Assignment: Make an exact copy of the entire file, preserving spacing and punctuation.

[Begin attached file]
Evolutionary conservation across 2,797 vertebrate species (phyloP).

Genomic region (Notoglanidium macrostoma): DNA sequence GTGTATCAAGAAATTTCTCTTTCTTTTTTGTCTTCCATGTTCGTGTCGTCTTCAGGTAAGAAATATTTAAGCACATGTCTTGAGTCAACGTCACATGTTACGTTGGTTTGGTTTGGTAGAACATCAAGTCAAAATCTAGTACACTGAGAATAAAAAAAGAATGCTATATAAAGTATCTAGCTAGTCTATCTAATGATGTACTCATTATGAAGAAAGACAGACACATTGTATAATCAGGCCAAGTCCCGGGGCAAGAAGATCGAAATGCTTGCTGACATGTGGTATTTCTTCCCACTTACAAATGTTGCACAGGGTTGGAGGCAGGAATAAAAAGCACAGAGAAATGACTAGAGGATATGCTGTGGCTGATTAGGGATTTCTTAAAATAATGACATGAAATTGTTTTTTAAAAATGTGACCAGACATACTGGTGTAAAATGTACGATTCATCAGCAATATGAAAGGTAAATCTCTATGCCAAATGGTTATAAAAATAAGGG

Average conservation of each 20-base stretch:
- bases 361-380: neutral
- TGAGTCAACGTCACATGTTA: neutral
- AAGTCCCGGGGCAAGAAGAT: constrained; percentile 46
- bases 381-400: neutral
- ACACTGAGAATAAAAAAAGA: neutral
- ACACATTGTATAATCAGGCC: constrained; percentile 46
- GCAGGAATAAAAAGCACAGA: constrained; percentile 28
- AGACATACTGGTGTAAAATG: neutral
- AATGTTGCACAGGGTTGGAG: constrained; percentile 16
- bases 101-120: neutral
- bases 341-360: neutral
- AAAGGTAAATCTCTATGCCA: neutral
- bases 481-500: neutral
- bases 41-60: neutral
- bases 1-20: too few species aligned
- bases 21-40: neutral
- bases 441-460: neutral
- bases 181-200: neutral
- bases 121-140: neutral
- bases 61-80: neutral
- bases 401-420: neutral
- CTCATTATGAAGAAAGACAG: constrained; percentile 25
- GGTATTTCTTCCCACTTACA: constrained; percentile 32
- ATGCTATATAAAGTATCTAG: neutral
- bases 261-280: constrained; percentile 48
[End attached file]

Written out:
Evolutionary conservation across 2,797 vertebrate species (phyloP).

Genomic region (Notoglanidium macrostoma): DNA sequence GTGTATCAAGAAATTTCTCTTTCTTTTTTGTCTTCCATGTTCGTGTCGTCTTCAGGTAAGAAATATTTAAGCACATGTCTTGAGTCAACGTCACATGTTACGTTGGTTTGGTTTGGTAGAACATCAAGTCAAAATCTAGTACACTGAGAATAAAAAAAGAATGCTATATAAAGTATCTAGCTAGTCTATCTAATGATGTACTCATTATGAAGAAAGACAGACACATTGTATAATCAGGCCAAGTCCCGGGGCAAGAAGATCGAAATGCTTGCTGACATGTGGTATTTCTTCCCACTTACAAATGTTGCACAGGGTTGGAGGCAGGAATAAAAAGCACAGAGAAATGACTAGAGGATATGCTGTGGCTGATTAGGGATTTCTTAAAATAATGACATGAAATTGTTTTTTAAAAATGTGACCAGACATACTGGTGTAAAATGTACGATTCATCAGCAATATGAAAGGTAAATCTCTATGCCAAATGGTTATAAAAATAAGGG

Average conservation of each 20-base stretch:
- bases 361-380: neutral
- TGAGTCAACGTCACATGTTA: neutral
- AAGTCCCGGGGCAAGAAGAT: constrained; percentile 46
- bases 381-400: neutral
- ACACTGAGAATAAAAAAAGA: neutral
- ACACATTGTATAATCAGGCC: constrained; percentile 46
- GCAGGAATAAAAAGCACAGA: constrained; percentile 28
- AGACATACTGGTGTAAAATG: neutral
- AATGTTGCACAGGGTTGGAG: constrained; percentile 16
- bases 101-120: neutral
- bases 341-360: neutral
- AAAGGTAAATCTCTATGCCA: neutral
- bases 481-500: neutral
- bases 41-60: neutral
- bases 1-20: too few species aligned
- bases 21-40: neutral
- bases 441-460: neutral
- bases 181-200: neutral
- bases 121-140: neutral
- bases 61-80: neutral
- bases 401-420: neutral
- CTCATTATGAAGAAAGACAG: constrained; percentile 25
- GGTATTTCTTCCCACTTACA: constrained; percentile 32
- ATGCTATATAAAGTATCTAG: neutral
- bases 261-280: constrained; percentile 48